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Researching the Fortress of Louisbourg National Historic Site of Canada
  Recherche sur la Forteresse-de-Louisbourg Lieu historique national du Canada


Extracts of Matters of Historical Interest from "The Huissier, News For and About the Fortress of Louisbourg Heritage Presentation Staff" By The Fortress of Louisbourg Heritage Presentation Staff


(August 2, 2006)

The Wines of Duquesnel

by Anne Marie Lane Jonah and Susan Lane, July, 2006

The inventory taken in 1744 of the possessions of the recently deceased commandant of Île Royale, Jean Baptiste Louis Le Prévost Sieur Duquesnel et de Changy, the source that allowed Fortress Louisbourg historians to recreate his apartments in the King’s Bastion Barracks, provides us with indications of the man and his tastes. His wine is an interesting clue to many aspects of his life and function. As governor he was expected to entertain, so he had not only wine he liked, but also wine that he thought his guests would like.

The wine he had reflected popular as well as refined 18th century taste. He had one of the rarest and most prized wines of the era, a liqueur wine from “le Cap de Bon Espérance,” (the Cape of Good Hope). He also had barrels of common wine and of robust “vin de Navarre” from northern Spain. This range of wine was the inspiration for the new evening event at Louisbourg, the “18th Century Wine Tasting.” The possibilities from this inventory are vast, but wine has changed a lot since the 18th century, so not everything he had can be found today, for example, the wine produced today in the Cape of Good Hope is not at all like that of the 18th century.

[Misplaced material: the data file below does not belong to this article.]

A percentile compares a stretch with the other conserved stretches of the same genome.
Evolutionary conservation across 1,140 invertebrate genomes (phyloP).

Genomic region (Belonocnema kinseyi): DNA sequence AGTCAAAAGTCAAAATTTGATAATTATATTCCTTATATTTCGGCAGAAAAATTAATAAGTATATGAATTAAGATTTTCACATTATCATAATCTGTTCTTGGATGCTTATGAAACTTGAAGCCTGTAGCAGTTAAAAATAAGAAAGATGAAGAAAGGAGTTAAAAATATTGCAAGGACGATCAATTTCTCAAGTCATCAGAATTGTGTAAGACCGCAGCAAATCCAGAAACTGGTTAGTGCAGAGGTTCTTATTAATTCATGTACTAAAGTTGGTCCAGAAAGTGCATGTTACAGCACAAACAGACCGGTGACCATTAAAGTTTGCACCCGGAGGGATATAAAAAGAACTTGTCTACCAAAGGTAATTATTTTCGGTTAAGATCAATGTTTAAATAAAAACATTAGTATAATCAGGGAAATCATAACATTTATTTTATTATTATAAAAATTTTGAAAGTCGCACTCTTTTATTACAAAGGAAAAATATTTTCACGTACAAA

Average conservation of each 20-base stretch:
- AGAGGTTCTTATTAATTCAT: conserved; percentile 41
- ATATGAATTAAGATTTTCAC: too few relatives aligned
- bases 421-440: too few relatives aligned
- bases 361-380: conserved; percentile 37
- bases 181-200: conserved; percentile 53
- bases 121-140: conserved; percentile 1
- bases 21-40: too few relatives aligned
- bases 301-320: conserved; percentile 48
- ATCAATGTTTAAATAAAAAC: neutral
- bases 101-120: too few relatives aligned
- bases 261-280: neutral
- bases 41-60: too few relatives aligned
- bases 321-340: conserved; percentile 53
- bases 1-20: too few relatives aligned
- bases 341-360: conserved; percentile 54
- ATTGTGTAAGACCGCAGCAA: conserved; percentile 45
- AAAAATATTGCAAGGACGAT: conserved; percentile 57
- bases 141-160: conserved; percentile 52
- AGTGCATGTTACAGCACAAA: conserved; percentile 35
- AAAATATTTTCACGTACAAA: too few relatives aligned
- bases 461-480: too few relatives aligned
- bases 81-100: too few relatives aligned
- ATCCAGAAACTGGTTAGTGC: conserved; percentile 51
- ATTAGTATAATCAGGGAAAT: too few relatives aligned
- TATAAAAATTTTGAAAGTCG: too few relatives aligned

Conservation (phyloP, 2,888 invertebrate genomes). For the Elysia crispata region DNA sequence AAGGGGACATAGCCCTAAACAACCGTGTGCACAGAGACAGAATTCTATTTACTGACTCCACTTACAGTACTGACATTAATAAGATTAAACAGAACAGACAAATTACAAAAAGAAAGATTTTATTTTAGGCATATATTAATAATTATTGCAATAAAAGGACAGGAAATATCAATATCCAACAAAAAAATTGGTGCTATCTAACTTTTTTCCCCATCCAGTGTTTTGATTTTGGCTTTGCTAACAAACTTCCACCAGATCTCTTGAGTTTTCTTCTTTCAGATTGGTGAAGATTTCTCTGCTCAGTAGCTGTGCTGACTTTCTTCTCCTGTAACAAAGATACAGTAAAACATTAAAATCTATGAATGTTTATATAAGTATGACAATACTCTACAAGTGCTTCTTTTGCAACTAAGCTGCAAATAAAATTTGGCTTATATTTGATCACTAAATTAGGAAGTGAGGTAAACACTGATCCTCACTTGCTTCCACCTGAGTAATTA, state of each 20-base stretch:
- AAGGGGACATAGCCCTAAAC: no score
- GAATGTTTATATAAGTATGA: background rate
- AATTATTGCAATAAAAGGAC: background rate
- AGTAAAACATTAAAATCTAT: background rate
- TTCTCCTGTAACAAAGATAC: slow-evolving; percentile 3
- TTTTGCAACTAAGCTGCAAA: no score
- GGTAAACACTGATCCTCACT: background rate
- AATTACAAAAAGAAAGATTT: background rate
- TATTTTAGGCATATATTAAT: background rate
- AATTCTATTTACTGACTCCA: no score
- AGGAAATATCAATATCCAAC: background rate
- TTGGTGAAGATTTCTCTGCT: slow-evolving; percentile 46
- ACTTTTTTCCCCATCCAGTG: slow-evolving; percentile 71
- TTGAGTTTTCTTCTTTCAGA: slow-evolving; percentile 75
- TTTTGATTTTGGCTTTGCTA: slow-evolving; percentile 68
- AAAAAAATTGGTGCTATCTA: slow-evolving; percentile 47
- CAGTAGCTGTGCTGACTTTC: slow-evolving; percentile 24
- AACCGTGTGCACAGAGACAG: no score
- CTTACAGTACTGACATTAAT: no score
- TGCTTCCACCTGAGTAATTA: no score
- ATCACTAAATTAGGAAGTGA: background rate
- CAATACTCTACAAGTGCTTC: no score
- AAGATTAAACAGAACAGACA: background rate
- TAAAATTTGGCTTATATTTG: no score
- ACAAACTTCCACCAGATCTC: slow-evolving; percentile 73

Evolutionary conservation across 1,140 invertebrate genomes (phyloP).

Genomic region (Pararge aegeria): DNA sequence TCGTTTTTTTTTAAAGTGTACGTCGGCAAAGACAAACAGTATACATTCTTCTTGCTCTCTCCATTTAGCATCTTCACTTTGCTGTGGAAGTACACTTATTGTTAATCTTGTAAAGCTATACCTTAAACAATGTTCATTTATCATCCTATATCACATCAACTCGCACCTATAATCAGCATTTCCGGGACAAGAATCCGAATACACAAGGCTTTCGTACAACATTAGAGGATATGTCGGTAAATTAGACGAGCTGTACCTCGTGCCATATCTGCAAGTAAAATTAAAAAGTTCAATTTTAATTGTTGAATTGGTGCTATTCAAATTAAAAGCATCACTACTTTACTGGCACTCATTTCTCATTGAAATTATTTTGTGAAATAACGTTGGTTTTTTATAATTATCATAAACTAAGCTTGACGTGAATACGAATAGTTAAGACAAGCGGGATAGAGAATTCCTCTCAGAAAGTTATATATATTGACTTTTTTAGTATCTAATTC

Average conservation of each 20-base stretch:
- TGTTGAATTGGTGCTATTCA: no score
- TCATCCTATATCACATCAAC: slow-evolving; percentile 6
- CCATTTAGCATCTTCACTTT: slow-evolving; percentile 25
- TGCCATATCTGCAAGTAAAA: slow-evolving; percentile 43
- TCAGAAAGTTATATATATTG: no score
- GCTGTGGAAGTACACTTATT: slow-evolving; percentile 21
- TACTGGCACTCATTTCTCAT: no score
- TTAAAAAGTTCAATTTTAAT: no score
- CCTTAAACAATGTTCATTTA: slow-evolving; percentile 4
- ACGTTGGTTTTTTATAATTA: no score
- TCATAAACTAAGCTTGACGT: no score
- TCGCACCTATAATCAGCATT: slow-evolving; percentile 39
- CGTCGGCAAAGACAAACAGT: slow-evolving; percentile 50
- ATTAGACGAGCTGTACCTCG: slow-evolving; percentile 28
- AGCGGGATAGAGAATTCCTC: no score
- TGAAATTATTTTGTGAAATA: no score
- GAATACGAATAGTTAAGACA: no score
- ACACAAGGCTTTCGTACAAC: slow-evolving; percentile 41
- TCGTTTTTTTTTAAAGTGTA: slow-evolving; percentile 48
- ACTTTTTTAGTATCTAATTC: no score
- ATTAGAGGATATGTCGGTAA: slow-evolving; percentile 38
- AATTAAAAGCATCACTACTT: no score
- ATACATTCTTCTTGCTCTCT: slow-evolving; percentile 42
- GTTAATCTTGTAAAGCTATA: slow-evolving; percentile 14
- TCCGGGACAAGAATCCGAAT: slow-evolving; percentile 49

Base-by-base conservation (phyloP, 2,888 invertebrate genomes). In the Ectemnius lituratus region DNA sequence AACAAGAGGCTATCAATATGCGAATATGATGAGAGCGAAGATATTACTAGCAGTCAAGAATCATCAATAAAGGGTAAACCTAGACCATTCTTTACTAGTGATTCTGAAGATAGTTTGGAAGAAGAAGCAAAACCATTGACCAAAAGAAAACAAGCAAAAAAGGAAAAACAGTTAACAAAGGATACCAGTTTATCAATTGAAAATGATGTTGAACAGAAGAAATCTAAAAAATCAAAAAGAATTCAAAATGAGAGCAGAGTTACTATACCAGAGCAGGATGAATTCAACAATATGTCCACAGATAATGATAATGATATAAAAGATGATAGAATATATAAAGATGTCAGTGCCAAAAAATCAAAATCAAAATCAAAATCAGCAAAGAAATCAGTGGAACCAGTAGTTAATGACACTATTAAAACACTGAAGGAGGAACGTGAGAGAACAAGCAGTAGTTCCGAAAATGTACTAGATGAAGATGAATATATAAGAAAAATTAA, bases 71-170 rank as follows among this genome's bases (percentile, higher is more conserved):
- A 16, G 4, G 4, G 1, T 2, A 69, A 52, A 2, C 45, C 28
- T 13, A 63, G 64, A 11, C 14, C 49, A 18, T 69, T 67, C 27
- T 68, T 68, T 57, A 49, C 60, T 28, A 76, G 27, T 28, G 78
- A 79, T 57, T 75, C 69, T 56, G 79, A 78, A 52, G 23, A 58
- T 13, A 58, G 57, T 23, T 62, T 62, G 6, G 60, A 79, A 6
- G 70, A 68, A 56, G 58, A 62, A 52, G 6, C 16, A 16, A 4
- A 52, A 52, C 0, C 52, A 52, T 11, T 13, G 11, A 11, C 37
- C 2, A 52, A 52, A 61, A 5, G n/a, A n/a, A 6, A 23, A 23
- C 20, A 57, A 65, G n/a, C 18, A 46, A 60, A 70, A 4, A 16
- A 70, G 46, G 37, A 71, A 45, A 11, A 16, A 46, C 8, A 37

The wine tasting evening at Louisbourg this summer combines wines inspired by Duquesnel’s inventory with 18th century recipes. The first wine, a white Bordeaux, Chateau Bonnet Entre Deux Mers Bordeaux 2004, reflects the taste of the time. Bordeaux was one of the most common wines in Duquesnel’s cellar. Wines of Bordeaux became popular in the 18th century as consumers sought more complex and flavourful wines. At the same time Bordeaux controlled the trans-Atlantic trade in wine, assuring its market. Bordeaux wines, both white and red, were fashionable among the bourgeoisie, the wealthy merchants, and were the most popular wines in New France.

Champagne was very popular in New France but was not to be found in Duquesnel’s cellar. It may have been his taste, or perhaps the wine made him homesick. His chateau, Changy, was in the Loire Valley, near the Champagne region. His wife had chosen to remain in France with their two daughters. She was from a naval family like Duquesnel, and her father had been lieutenant du roi in Martinique, but she was not interested in the colonial life Louisbourg offered, so he came here alone. The tasting includes a white wine from the Loire region, Les Clissages D’or Muscadet Serre et Maine Sur Lie 2004, produced with methods similar to those used in making champagne. Like champagne, it goes very well with oysters, which Duquesnel definitely liked. We use this wine to toast Madame Duquesnel.